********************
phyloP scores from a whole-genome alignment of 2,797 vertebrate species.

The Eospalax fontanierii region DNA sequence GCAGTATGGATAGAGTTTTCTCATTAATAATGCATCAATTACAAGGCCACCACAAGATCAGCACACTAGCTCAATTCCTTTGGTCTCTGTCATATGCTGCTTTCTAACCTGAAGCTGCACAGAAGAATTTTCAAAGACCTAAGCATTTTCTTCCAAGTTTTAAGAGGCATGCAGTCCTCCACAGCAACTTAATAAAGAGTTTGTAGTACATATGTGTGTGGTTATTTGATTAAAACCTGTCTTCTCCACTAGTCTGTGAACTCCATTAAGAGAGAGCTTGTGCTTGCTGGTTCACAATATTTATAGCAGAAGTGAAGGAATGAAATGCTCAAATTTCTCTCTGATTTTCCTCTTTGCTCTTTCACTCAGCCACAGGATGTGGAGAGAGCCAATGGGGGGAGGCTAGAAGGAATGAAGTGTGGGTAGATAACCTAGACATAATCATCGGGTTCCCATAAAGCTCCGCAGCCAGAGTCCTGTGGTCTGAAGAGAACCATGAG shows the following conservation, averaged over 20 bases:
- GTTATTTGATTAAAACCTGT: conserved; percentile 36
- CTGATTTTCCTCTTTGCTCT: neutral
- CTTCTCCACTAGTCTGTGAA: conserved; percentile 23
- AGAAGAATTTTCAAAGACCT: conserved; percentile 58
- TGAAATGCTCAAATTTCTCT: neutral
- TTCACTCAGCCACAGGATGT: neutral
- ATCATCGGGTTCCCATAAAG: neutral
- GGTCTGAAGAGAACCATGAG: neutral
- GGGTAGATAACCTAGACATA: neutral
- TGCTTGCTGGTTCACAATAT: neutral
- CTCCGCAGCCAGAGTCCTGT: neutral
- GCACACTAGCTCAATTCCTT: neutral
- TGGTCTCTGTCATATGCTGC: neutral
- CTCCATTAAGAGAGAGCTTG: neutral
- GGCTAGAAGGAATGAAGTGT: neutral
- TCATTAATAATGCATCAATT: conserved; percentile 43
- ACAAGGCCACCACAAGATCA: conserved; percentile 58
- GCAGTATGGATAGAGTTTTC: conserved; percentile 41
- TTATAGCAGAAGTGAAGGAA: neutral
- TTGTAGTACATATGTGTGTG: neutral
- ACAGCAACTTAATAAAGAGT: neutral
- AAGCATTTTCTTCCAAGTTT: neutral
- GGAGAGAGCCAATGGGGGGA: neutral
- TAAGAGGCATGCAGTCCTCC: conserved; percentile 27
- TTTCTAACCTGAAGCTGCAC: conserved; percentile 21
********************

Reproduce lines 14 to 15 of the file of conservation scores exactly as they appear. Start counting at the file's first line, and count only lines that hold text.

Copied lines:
- GCACACTAGCTCAATTCCTT: neutral
- TGGTCTCTGTCATATGCTGC: neutral